WASHINGTON, D.C. – U.S. Senator Lisa Murkowski, R-Alaska, today called nuclear power a strategic asset in the nation’s fight to reduce greenhouse gas emissions and address global climate change.
Increasing domestic nuclear power generation capabilities is vital to allowing the United States to reduce its greenhouse gas emissions while continuing to provide affordable, reliable and clean electricity to consumers, Murkowski said.
“At a time when we’re aggressively seeking ways to limit greenhouse gas emissions, we need to provide the nuclear industry with the assurances that we support them,” Murkowski said. “And that means we must deal with the issue of nuclear waste.”
Nuclear energy currently provides more than 70 percent of the U.S.’s emission-free electricity.
The federal government, which is legally responsible for providing a long-term repository for spent nuclear fuel under the Nuclear Waste Policy Act, has repeatedly reneged on its promise to provide a safe disposal site. The Obama administration in its budget blueprint cut funding for studying the Yucca Mountain repository site in Nevada without providing a viable alternative.
“The administration’s decision to halt development of Yucca Mountain as a waste repository, with no alternate plan for dealing with spent nuclear fuel, has the potential to seriously hinder the nuclear renaissance,” said Murkowski, the ranking Republican on the Senate Energy and Natural Resources Committee.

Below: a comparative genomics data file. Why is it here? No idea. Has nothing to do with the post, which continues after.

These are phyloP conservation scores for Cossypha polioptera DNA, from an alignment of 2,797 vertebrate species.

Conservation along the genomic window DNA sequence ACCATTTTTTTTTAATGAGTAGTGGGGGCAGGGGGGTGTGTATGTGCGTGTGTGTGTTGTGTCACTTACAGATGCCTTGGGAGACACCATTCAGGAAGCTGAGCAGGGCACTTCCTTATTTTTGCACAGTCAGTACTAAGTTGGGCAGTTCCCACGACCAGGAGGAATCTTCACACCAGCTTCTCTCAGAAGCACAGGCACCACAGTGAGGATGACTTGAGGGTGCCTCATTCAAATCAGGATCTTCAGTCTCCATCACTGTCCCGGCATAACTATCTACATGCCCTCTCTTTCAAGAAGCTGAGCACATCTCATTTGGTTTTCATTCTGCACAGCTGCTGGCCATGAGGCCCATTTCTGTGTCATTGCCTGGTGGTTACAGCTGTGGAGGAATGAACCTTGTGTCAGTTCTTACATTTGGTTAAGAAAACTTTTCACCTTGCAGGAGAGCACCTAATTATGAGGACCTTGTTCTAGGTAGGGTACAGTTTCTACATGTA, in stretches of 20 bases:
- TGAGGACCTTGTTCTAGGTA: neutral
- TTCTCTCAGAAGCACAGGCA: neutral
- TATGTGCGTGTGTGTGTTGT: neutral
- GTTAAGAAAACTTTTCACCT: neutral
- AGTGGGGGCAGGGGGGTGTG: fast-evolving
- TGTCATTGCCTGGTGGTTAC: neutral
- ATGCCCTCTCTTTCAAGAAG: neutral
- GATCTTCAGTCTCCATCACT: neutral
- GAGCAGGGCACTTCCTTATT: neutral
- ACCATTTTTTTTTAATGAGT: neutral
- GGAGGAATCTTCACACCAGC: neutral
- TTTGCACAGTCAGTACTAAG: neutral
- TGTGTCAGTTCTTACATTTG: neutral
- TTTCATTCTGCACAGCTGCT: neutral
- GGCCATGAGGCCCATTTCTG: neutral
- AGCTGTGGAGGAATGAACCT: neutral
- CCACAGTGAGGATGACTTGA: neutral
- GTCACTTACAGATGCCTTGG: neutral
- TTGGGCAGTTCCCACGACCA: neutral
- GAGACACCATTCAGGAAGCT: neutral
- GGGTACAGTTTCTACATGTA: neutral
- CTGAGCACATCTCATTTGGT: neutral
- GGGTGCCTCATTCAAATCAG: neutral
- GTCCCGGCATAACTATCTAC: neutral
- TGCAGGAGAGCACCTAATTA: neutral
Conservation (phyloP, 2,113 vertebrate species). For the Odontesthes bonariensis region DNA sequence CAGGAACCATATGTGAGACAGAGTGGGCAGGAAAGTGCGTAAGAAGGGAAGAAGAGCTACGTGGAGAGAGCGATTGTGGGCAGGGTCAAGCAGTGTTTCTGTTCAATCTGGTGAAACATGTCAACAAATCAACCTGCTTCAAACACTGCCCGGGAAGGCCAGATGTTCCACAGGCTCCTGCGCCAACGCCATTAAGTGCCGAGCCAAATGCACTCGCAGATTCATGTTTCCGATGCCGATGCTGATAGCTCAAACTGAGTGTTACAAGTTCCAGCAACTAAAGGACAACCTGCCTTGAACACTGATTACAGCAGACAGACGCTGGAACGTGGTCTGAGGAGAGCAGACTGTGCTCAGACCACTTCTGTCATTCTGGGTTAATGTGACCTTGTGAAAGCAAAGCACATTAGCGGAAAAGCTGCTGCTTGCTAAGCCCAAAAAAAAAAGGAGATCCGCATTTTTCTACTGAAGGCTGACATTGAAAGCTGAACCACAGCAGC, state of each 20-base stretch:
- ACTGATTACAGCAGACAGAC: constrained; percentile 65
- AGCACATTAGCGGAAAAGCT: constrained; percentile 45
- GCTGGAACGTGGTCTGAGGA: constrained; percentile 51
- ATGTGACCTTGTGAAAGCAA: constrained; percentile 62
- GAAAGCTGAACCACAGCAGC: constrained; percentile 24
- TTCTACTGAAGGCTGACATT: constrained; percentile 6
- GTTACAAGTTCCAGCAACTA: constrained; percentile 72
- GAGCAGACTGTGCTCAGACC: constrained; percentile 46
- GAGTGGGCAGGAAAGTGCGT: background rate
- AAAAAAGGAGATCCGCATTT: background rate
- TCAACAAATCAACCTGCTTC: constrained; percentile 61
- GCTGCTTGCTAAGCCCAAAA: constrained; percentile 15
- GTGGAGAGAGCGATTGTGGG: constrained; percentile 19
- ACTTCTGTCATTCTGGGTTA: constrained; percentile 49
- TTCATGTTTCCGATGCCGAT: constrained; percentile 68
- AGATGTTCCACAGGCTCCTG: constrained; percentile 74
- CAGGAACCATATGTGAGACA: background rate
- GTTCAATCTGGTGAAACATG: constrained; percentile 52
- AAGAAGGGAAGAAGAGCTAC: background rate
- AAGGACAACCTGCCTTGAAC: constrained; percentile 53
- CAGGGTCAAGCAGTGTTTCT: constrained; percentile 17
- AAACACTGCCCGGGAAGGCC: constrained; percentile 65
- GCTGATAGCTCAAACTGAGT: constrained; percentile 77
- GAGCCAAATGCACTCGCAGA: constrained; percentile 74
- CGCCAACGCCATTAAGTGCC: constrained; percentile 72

At an energy committee markup on Tuesday, Murkowski offered an amendment to Chairman Jeff Bingaman’s proposal to create a blue ribbon committee to study the issue of dealing with spent nuclear waste that would explicitly state the federal government’s support for nuclear energy.
The amendment would also have created a nuclear advisory council within the Department of Energy and established an inter-agency working group to coordinate federal programs promoting nuclear energy. The amendment would also have given the Secretary of Energy authority to enter into cost-sharing agreements with private industry, and provide benefit payments to local and state governments for hosting spent nuclear fuel storage facilities.
Murkowski said she was concerned a blue ribbon commission on its own would simply delay any real progress in addressing the nuclear waste issue.
“I’m concerned that the proposed blue ribbon commission on its own will not move quickly enough and is too narrowly focused,” she said.
The amendment failed on an 11-11 vote., with Sen. Mary Landrieu, D-Louisiana, and all 10 Republicans on the committee voting in favor of the proposal. Sen. Blanche Lincoln, D-Arkansas, did not vote on the amendment.